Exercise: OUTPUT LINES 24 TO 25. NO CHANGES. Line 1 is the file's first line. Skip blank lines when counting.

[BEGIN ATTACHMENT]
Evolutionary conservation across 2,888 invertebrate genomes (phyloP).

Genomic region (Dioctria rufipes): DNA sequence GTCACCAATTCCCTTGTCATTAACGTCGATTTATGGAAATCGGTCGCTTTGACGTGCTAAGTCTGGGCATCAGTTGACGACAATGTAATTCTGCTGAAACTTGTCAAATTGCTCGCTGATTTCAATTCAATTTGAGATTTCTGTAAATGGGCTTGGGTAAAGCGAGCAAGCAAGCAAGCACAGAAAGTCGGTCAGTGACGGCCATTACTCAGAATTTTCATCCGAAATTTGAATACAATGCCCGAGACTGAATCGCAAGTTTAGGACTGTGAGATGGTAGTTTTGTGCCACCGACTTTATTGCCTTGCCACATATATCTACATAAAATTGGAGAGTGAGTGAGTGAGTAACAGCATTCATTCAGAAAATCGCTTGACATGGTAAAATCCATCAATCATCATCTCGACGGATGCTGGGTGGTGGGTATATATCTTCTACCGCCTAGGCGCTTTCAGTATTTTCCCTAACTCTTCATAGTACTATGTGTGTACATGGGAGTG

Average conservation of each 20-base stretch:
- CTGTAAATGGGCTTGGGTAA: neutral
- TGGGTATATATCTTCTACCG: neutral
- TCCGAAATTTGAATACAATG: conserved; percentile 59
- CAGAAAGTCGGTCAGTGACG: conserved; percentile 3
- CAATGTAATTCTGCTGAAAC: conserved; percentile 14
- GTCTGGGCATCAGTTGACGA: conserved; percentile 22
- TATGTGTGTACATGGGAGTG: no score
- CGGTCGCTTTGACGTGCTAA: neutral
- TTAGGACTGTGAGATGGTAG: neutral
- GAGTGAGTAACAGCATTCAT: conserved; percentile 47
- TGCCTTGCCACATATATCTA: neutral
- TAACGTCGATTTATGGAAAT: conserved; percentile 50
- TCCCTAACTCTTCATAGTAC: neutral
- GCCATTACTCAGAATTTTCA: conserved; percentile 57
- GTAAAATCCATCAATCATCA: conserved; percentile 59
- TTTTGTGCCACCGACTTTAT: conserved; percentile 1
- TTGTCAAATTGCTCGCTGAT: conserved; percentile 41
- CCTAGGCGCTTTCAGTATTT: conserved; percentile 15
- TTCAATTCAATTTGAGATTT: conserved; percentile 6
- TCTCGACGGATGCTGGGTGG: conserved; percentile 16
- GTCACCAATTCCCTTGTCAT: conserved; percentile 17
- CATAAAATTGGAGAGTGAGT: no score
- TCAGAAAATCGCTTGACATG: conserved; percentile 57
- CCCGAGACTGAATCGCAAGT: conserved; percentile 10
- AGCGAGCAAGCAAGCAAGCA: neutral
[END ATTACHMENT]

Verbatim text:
- GTCACCAATTCCCTTGTCAT: conserved; percentile 17
- CATAAAATTGGAGAGTGAGT: no score